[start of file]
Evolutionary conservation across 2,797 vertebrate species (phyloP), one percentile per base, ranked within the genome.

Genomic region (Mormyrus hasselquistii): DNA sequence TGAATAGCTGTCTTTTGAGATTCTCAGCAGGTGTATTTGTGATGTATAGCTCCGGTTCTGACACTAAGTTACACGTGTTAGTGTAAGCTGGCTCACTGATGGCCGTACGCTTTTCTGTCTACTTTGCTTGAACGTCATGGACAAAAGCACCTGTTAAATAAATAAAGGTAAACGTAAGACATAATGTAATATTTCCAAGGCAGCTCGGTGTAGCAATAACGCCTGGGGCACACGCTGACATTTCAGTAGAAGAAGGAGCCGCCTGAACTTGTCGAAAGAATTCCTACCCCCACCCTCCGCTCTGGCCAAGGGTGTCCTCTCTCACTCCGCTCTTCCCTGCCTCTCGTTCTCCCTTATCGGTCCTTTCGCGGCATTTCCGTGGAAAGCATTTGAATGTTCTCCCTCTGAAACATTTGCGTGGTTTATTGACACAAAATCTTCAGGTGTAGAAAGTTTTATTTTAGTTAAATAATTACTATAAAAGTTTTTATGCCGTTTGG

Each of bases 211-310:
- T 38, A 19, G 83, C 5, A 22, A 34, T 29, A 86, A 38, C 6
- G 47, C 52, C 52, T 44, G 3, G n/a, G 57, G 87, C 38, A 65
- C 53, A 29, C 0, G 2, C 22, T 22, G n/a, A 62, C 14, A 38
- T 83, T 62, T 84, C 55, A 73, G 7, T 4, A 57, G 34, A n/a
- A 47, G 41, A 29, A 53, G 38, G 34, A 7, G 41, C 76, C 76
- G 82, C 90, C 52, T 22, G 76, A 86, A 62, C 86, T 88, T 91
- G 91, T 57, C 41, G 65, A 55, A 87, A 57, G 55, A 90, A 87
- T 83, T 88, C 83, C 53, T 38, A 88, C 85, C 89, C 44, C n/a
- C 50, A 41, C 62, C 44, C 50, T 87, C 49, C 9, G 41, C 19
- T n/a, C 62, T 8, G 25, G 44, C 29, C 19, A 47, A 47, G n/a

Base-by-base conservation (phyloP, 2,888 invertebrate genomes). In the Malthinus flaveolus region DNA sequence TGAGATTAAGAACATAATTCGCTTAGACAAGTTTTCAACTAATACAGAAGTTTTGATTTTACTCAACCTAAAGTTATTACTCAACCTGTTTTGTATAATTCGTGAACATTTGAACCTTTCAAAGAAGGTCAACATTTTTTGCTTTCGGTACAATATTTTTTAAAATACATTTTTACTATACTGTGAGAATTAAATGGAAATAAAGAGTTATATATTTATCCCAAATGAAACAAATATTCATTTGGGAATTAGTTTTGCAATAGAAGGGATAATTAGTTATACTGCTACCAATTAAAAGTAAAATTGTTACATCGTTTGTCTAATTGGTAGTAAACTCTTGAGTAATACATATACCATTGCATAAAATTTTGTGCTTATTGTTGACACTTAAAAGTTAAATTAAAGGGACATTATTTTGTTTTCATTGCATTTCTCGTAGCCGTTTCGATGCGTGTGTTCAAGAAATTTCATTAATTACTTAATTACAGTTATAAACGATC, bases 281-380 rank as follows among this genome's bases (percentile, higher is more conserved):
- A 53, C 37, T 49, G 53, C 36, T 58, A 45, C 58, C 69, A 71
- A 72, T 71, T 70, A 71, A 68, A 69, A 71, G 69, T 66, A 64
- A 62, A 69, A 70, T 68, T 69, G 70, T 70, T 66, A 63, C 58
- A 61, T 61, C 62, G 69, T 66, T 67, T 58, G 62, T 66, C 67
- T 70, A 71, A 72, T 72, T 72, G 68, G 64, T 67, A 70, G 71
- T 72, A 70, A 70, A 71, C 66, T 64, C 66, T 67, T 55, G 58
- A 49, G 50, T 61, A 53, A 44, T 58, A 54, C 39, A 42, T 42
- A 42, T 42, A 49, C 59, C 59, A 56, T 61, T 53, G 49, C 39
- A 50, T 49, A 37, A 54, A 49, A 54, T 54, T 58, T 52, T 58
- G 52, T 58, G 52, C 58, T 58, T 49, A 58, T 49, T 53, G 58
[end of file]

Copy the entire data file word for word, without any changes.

Evolutionary conservation across 2,797 vertebrate species (phyloP), one percentile per base, ranked within the genome.

Genomic region (Mormyrus hasselquistii): DNA sequence TGAATAGCTGTCTTTTGAGATTCTCAGCAGGTGTATTTGTGATGTATAGCTCCGGTTCTGACACTAAGTTACACGTGTTAGTGTAAGCTGGCTCACTGATGGCCGTACGCTTTTCTGTCTACTTTGCTTGAACGTCATGGACAAAAGCACCTGTTAAATAAATAAAGGTAAACGTAAGACATAATGTAATATTTCCAAGGCAGCTCGGTGTAGCAATAACGCCTGGGGCACACGCTGACATTTCAGTAGAAGAAGGAGCCGCCTGAACTTGTCGAAAGAATTCCTACCCCCACCCTCCGCTCTGGCCAAGGGTGTCCTCTCTCACTCCGCTCTTCCCTGCCTCTCGTTCTCCCTTATCGGTCCTTTCGCGGCATTTCCGTGGAAAGCATTTGAATGTTCTCCCTCTGAAACATTTGCGTGGTTTATTGACACAAAATCTTCAGGTGTAGAAAGTTTTATTTTAGTTAAATAATTACTATAAAAGTTTTTATGCCGTTTGG

Each of bases 211-310:
- T 38, A 19, G 83, C 5, A 22, A 34, T 29, A 86, A 38, C 6
- G 47, C 52, C 52, T 44, G 3, G n/a, G 57, G 87, C 38, A 65
- C 53, A 29, C 0, G 2, C 22, T 22, G n/a, A 62, C 14, A 38
- T 83, T 62, T 84, C 55, A 73, G 7, T 4, A 57, G 34, A n/a
- A 47, G 41, A 29, A 53, G 38, G 34, A 7, G 41, C 76, C 76
- G 82, C 90, C 52, T 22, G 76, A 86, A 62, C 86, T 88, T 91
- G 91, T 57, C 41, G 65, A 55, A 87, A 57, G 55, A 90, A 87
- T 83, T 88, C 83, C 53, T 38, A 88, C 85, C 89, C 44, C n/a
- C 50, A 41, C 62, C 44, C 50, T 87, C 49, C 9, G 41, C 19
- T n/a, C 62, T 8, G 25, G 44, C 29, C 19, A 47, A 47, G n/a

Base-by-base conservation (phyloP, 2,888 invertebrate genomes). In the Malthinus flaveolus region DNA sequence TGAGATTAAGAACATAATTCGCTTAGACAAGTTTTCAACTAATACAGAAGTTTTGATTTTACTCAACCTAAAGTTATTACTCAACCTGTTTTGTATAATTCGTGAACATTTGAACCTTTCAAAGAAGGTCAACATTTTTTGCTTTCGGTACAATATTTTTTAAAATACATTTTTACTATACTGTGAGAATTAAATGGAAATAAAGAGTTATATATTTATCCCAAATGAAACAAATATTCATTTGGGAATTAGTTTTGCAATAGAAGGGATAATTAGTTATACTGCTACCAATTAAAAGTAAAATTGTTACATCGTTTGTCTAATTGGTAGTAAACTCTTGAGTAATACATATACCATTGCATAAAATTTTGTGCTTATTGTTGACACTTAAAAGTTAAATTAAAGGGACATTATTTTGTTTTCATTGCATTTCTCGTAGCCGTTTCGATGCGTGTGTTCAAGAAATTTCATTAATTACTTAATTACAGTTATAAACGATC, bases 281-380 rank as follows among this genome's bases (percentile, higher is more conserved):
- A 53, C 37, T 49, G 53, C 36, T 58, A 45, C 58, C 69, A 71
- A 72, T 71, T 70, A 71, A 68, A 69, A 71, G 69, T 66, A 64
- A 62, A 69, A 70, T 68, T 69, G 70, T 70, T 66, A 63, C 58
- A 61, T 61, C 62, G 69, T 66, T 67, T 58, G 62, T 66, C 67
- T 70, A 71, A 72, T 72, T 72, G 68, G 64, T 67, A 70, G 71
- T 72, A 70, A 70, A 71, C 66, T 64, C 66, T 67, T 55, G 58
- A 49, G 50, T 61, A 53, A 44, T 58, A 54, C 39, A 42, T 42
- A 42, T 42, A 49, C 59, C 59, A 56, T 61, T 53, G 49, C 39
- A 50, T 49, A 37, A 54, A 49, A 54, T 54, T 58, T 52, T 58
- G 52, T 58, G 52, C 58, T 58, T 49, A 58, T 49, T 53, G 58